This is one of the most proven benefits and what will probably interest athletes the most. So how does this work? Cold can help to numb pain by constricting blood vessels, which in turn helps to reduce swelling. DOMS which is short for delayed onset muscle soreness is caused by tiny tears in the muscles resulting from intense exercise. Your body responds to this damage by increasing inflammation. So by reducing swelling, the cold exposure is helping to reduce your muscle soreness. There have been a couple of studies on this, most notably on cyclists showing they had decreased soreness after an intense training session when immersed in cold water for 10 minutes after exercise. The level of soreness experienced in the days after intense exercise is very difficult to measure objectively, so although you may feel that soreness is reduced, it is hard to prove if this is the case.

Reduce body fat

Your body has 2 types of fat, white and brown. White fat stores the extra calories you consume that your body doesn’t need immediately for use later on when you don’t get enough energy from food. As you consume more than you need for energy your body stores more and more calories in white fat leading to obesity.  Brown fat, the “good fat” has receptors for a hormone called norepinephrine which is released when your body gets too cold. When these receptors sense the hormone they signal to the brown fat cells to start churning out energy, which creates warmth to help regulate your body temperature. The calories being used for energy either come from food you’ve eaten or your body’s white fat stores, and this is why cold exposure could help reduce body fat.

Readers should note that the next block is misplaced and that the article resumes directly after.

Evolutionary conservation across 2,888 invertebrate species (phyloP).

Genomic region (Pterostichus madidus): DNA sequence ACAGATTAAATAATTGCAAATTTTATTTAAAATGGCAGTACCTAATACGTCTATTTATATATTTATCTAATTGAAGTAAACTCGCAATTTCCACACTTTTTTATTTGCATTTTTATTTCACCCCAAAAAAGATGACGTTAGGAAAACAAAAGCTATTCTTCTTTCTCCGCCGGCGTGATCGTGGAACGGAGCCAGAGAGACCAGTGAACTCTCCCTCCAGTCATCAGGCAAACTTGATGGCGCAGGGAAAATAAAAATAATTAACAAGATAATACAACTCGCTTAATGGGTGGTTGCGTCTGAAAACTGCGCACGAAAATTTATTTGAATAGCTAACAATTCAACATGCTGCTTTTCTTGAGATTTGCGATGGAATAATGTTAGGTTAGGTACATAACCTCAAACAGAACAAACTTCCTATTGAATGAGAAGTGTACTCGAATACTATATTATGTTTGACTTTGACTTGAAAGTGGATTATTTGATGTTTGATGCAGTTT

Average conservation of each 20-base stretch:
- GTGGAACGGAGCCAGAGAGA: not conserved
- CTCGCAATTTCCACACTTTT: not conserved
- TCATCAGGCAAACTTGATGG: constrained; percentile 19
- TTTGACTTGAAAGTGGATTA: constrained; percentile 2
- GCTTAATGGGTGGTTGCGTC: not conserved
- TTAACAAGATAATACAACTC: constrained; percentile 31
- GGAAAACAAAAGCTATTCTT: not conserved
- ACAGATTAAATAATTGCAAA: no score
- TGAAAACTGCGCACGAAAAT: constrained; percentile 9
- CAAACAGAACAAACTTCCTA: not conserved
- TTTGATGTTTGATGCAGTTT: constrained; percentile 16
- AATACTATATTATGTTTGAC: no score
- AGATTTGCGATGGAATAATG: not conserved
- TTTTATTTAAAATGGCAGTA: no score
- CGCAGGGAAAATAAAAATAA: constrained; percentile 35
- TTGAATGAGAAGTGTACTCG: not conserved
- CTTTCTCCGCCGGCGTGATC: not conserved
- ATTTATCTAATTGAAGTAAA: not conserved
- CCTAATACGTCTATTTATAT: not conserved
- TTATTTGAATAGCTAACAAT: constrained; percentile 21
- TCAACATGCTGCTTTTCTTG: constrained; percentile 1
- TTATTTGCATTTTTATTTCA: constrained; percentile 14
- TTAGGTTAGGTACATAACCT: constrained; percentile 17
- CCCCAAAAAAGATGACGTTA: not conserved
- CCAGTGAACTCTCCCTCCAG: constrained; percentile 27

Boost your metabolism

Some proponents have claimed that cold exposure can boost your metabolism. There is limited evidence of this however some studies have shown that BMR (basal metabolic rate) which is the amount of calories your body burns at rest, increases with consistent cold exposure. Also while cold water exposure may not have lasting effects on your metabolism, while submerged your body will be fighting hard to keep itself warm, burning lots of calories in the process. A quick cold shower won’t be enough to notice any difference, but an open water swim in temperatures under about 20 degrees Celsius will be more than enough to get your body working hard to warm up.

The elixir of life

One scientist, Dr Barnish, claims that regular exposure to “uncomfortably” low temperatures seems to activate the longevity genes engaging our survival response, which is vital in making sure our DNA is repaired before new cells are produced. Carrying out a controlled study to prove longevity benefits of cold water exposure is extremely difficult. Not only are there hundreds of variables that need to be controlled, but the experiment would need to be carried out over decades. So it seems we’ll need to wait for an advancement in technology before being able to conclusively test this.

Summary

A lot more research is required to fully understand the range of purported benefits of cold water exposure. However, like with a lot of treatments, the placebo effect can be so strong that it actually ends up having tangible benefits. So although there is a lack of scientific evidence for a lot of these benefits, if you’re feeling better as a result of a cold dip then there’s no harm in continuing with it!